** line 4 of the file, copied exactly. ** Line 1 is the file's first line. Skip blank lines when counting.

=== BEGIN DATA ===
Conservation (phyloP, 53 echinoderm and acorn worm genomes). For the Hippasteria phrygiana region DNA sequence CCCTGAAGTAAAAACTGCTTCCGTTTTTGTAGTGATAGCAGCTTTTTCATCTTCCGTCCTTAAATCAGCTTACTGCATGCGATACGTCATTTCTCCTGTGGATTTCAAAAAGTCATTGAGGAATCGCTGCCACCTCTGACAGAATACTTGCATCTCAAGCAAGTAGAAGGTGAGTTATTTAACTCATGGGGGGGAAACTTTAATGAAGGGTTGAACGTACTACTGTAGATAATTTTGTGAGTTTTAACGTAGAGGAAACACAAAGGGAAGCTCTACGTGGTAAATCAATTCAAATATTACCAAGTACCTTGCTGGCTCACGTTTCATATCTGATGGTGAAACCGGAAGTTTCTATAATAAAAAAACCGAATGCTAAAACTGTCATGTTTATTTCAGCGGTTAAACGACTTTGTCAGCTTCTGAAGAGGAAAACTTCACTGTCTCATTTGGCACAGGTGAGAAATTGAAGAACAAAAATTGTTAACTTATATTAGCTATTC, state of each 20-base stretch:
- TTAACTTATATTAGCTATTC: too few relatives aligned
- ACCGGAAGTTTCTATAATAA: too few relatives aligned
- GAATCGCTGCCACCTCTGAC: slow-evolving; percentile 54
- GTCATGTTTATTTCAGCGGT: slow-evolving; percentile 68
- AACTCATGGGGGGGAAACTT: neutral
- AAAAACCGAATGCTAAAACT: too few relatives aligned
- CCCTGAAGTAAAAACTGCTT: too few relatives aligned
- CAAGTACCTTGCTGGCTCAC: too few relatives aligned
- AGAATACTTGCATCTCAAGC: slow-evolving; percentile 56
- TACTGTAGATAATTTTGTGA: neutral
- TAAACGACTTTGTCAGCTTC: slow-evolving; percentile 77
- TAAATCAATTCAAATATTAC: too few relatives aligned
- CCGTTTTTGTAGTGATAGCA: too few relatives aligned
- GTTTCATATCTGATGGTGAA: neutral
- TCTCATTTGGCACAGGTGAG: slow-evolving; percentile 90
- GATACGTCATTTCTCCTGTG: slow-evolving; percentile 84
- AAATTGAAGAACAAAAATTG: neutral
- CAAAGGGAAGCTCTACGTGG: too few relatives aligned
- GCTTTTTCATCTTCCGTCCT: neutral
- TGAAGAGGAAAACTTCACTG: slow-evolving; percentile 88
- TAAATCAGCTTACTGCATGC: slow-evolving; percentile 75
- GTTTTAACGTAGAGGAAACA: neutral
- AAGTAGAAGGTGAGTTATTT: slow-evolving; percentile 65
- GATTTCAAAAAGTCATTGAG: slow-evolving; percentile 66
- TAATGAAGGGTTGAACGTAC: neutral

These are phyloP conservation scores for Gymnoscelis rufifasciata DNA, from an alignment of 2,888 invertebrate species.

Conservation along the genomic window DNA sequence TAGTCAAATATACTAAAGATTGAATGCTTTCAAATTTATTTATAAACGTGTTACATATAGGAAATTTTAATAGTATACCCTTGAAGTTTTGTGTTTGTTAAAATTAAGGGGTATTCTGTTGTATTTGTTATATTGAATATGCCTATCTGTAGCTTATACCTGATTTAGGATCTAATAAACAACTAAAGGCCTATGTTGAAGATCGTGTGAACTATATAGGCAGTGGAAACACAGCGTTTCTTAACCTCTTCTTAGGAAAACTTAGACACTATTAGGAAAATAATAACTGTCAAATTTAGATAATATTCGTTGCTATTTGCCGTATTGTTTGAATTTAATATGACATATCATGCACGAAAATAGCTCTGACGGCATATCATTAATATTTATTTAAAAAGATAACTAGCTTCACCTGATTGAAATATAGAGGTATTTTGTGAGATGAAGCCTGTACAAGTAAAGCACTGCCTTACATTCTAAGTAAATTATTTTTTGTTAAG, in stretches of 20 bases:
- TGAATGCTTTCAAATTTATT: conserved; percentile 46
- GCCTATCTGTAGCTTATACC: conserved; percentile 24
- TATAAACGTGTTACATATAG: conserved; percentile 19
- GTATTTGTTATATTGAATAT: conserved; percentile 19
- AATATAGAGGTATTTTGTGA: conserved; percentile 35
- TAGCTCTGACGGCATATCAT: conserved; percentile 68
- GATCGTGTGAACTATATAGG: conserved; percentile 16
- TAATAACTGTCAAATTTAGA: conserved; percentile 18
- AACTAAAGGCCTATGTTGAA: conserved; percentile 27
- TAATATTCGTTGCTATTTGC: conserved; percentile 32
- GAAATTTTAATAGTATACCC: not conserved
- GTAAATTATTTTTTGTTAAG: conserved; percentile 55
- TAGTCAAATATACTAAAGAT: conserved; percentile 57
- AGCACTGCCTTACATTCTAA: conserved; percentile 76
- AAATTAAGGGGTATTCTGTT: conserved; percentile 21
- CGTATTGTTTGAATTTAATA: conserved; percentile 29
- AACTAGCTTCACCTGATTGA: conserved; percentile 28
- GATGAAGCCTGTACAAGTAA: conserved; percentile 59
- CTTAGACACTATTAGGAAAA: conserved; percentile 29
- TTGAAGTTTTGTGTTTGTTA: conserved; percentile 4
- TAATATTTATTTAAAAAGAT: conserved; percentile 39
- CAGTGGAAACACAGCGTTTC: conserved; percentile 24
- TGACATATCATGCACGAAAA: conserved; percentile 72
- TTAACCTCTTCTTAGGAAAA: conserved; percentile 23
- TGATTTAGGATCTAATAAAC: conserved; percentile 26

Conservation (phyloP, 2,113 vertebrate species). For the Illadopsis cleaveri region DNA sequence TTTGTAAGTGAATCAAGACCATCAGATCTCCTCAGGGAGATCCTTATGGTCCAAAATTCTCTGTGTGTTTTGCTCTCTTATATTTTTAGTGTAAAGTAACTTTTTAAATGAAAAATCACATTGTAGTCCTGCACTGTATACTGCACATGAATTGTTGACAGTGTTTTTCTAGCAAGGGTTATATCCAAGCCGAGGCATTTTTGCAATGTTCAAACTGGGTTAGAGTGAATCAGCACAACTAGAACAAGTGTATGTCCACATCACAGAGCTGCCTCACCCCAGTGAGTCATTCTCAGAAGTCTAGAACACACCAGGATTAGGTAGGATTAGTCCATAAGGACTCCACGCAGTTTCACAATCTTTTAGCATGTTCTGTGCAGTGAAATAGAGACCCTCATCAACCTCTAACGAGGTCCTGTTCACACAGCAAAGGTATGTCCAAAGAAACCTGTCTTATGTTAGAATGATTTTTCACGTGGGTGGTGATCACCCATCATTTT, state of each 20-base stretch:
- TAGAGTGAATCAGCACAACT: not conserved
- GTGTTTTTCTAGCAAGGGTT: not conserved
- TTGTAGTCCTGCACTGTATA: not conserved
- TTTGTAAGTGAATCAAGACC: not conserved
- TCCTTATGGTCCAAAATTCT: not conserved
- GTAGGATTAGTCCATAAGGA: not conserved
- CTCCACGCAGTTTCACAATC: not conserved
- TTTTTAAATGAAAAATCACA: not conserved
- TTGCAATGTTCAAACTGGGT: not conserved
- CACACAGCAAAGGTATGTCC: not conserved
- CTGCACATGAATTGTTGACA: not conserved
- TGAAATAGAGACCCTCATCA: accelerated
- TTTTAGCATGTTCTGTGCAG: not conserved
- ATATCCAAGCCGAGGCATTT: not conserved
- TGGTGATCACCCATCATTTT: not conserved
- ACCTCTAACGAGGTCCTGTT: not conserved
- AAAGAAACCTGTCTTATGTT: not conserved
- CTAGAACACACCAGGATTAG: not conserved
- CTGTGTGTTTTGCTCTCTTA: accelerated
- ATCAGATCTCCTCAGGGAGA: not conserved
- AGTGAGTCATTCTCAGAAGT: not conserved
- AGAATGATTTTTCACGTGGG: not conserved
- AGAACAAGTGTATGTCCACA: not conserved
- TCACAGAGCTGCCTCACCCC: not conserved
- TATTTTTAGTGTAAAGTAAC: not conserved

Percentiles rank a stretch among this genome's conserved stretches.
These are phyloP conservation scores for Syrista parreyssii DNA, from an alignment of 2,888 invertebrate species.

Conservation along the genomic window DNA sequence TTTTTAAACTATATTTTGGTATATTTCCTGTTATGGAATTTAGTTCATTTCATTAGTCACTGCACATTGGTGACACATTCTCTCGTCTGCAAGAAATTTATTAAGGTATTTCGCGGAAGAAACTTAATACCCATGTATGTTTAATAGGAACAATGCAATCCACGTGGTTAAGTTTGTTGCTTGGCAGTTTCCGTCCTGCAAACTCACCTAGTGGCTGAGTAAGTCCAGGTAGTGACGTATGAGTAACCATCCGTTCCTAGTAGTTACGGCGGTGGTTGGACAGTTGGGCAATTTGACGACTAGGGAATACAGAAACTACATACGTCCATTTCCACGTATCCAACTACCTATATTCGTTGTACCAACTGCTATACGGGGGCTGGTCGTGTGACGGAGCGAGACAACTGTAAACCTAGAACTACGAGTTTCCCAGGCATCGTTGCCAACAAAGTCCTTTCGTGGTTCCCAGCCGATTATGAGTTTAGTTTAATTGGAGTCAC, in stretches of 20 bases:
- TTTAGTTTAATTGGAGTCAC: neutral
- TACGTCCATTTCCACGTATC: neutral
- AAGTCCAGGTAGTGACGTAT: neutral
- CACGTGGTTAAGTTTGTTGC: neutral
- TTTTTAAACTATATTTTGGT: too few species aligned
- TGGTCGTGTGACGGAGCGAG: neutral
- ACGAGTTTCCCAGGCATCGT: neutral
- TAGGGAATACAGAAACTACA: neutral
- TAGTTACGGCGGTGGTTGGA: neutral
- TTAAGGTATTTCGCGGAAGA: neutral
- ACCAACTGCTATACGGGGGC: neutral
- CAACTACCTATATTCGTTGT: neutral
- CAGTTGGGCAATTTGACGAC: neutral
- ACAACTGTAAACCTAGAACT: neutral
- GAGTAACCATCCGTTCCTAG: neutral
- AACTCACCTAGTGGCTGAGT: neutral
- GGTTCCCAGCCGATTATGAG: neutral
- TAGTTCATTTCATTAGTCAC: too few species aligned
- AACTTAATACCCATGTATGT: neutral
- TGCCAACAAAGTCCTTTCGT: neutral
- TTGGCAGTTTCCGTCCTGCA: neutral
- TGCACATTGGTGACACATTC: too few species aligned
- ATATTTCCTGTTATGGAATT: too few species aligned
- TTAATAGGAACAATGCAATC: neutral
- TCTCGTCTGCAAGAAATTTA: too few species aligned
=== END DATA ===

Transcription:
- GAATCGCTGCCACCTCTGAC: slow-evolving; percentile 54